Chinese low-end steel products like billets and hot-rolled coils are no longer favourable targets for foreign buyers. Instead, China’s steel industry is becoming a higher value-added supply base.
China is the world’s largest steel manufacturer and is still growing fast in terms of output, product range and quality. It is becoming virtually impossible for overseas steel players to avoid a China agenda in their business estimations, either in the form of engaging China as competitor or as partner. Yet foreign steel players are now finding that China’s steel industry is becoming a whole new entity.
No longer only a supplier of raw materials
Overseas buyers are finding that the competitiveness of Chinese low-end steel products (e.g. billets and hot rolled coils) is not as attractive as it was five years ago. The main reason for this is the government’s restriction of exports and the growth of related industries. In 2005, the Chinese government raised the concept of ‘highly-polluting, energy-intensive and resources-dependent industries’ and determined to strictly control the expansion of these industries and their output of low-end products, including low-end steel products. Since 2005, several measures have been introduced to counter a rise in steel exports. These measures mostly took the form of reducing or cancelling export rebates. Although some export rebates were reinstated to secure exports during the global financial crisis, a new policy of removing the export rebates of hot rolled coils and profile steels was announced in mid-2010. The rebate cuts were intended to help the government ‘control’ the steel industry and improve energy efficiency by increasing the export costs of low-end steel products and driving obsolete mills out of production.
A higher value-added supply base for overseas steel players
Compared with crude steel production and exports, China’s finished steel industry has been encouraged to grow. China’s output of finished steel has exceeded crude steel since 2000, and in 2007 output of finished steel surpassed consumption for the first time.
China is now exporting an increasing amount of high value-added steel products such as pipes and rails. Overseas steel players are now able to cooperate with Chinese suppliers to source finished steel products to supplement their own supply in terms of both quantity and product range. If we take electric resistance welding (ERW) pipes as an example, in recent years China has imported more than 20 advanced technical production lines from abroad. As a result, China’s manufacturing capacity of ERW pipes is set to attain leading international levels in terms of output, product range (from very thin wall thickness to very large diameter), manufacturing facilities as well as product quality. In addition, price and delivery times are remarkably still substantial advantages in China. Chinese pipes have been exported in large quantities to the US and other regions for years now and have encountered anti-dumping measures due to their competitive pricing, which has affected China’s exports of these pipes. However, Chinese suppliers have been exploring emerging markets such as Latin America and Africa.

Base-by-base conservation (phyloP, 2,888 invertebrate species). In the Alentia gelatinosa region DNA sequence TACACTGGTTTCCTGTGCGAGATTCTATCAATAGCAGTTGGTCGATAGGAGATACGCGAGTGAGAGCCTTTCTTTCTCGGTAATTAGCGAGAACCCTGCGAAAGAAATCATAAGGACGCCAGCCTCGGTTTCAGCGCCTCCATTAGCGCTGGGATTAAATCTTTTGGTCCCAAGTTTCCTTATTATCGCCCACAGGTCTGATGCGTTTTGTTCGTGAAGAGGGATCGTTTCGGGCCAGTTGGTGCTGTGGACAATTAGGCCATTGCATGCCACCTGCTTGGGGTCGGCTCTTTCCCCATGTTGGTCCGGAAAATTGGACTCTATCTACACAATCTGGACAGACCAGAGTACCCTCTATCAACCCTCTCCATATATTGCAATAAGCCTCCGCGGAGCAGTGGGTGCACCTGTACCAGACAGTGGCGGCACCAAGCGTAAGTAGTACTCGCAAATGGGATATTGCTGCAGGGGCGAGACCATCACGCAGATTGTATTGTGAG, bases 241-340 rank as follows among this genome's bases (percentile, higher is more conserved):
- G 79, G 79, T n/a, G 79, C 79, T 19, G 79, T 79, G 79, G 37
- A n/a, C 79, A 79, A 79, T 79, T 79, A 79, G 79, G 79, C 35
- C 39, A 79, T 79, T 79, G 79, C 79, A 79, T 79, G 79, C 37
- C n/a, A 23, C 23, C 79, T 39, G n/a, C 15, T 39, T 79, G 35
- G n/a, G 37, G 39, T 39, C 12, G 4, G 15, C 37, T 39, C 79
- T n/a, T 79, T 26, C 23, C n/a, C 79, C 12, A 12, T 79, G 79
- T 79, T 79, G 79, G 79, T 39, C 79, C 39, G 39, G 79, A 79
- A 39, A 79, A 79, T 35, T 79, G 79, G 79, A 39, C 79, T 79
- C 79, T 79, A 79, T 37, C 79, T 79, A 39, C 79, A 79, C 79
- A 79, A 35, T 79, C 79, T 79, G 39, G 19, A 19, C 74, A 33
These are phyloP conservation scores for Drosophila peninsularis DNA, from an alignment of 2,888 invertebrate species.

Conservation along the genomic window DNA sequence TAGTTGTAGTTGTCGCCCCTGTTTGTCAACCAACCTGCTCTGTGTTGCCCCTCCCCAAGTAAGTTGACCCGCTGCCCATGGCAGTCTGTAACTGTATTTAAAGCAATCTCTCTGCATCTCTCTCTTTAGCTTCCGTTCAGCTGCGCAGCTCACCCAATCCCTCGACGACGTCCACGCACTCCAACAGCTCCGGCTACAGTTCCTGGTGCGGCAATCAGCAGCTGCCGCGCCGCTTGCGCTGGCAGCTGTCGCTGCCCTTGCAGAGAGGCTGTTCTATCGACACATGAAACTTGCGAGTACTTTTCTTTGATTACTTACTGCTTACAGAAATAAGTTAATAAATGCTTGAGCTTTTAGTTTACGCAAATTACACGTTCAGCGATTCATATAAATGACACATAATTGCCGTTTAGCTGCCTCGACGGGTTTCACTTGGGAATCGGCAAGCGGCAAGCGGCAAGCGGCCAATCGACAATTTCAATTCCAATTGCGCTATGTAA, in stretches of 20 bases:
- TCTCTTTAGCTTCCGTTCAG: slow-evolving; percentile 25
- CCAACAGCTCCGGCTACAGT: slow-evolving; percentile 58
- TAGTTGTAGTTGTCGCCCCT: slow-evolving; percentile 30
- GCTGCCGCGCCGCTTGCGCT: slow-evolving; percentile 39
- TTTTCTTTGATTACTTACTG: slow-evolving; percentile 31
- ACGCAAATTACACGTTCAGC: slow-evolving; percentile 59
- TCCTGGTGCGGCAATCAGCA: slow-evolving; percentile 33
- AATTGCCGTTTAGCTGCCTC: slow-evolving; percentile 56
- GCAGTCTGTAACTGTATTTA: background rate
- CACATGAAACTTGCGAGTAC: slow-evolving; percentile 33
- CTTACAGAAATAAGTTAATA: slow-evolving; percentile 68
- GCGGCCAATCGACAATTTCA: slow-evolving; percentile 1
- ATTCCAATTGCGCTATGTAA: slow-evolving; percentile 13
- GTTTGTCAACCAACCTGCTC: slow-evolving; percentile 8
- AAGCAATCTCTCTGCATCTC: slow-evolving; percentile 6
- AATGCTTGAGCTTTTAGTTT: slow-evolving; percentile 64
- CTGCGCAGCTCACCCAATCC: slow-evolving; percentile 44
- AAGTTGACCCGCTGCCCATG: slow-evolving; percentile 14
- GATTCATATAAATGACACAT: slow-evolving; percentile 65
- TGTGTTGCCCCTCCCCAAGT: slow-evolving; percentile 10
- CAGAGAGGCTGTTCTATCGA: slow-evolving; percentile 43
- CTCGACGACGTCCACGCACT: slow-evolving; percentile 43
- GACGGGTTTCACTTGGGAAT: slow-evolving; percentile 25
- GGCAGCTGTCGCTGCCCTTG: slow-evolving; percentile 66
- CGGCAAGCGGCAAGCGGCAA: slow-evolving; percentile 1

The fact that the majority of Chinese steel mills were designed by Chinese engineering companies and are using equipment made in China is indicative of the fact that China has internationally competitive engineering companies and equipment manufacturers for steel mills. Many international metallurgy engineering companies such as Danieli, SMS, and VAI have established manufacturing bases in China and are also sourcing from OEM partners in China. Chinese metallurgical equipment and technology have been exported to many countries and to some of the world’s major steel players. China has a clear advantage in designing, producing and exporting the following equipment: long products rolling mills, thin strip rolling mills, complete line for seamless/welded pipe production blast furnaces, steel melting furnaces, secondary refining furnaces, continuous casting machines, roller tables, cooling beds, roll changing devices, coilers and uncoilers, cutters, shears, saws, cut to length lines, and slitting lines (see charts above and on previous page, right bottom).
For overseas steel mills, there are big opportunities to source the following consumables from China: rollers (see chart below, left), side guides, continuous casting moulds, refractories, hydraulic/pneumatic cylinders, pumps, valves, hoses, couplings, and cardan shafts. Taking rollers as an example, China’s export volume was 32,287 tons in 2009, with an export value of around USD 180 million. The major export destinations were South Asia, the US, India, Korea and Turkey. There are about 300 roller manufacturers (with total annual capacity exceeding 700,000 tons) in China. More than 10 companies are capable of producing 10,000 tons per year. Since 2008, Chinese manufacturers have enhanced their manufacturing technology and facilities by means of joint ventures, restructuring and technological innovation. Chinese suppliers are currently also aiming to upgrade to international standards by using high quality raw materials or by shortening delivery times and providing more value added service.
With improving manufacturing conditions, cost competitiveness, maturing engineering capabilities, growing commercial capabilities, favourable policy from the government and enthusiasm of Chinese suppliers to expand in overseas markets, there is much room for overseas steel players to source from China and to include a strategic China agenda in their development plans for the 2010s.
For more information on new sourcing opportunities in China's steel industry, please contact Diana Wang at firstname.lastname@example.org
Note: This article originally appeared in the March 2011 edition of The China Analyst.
Apr 27, 2011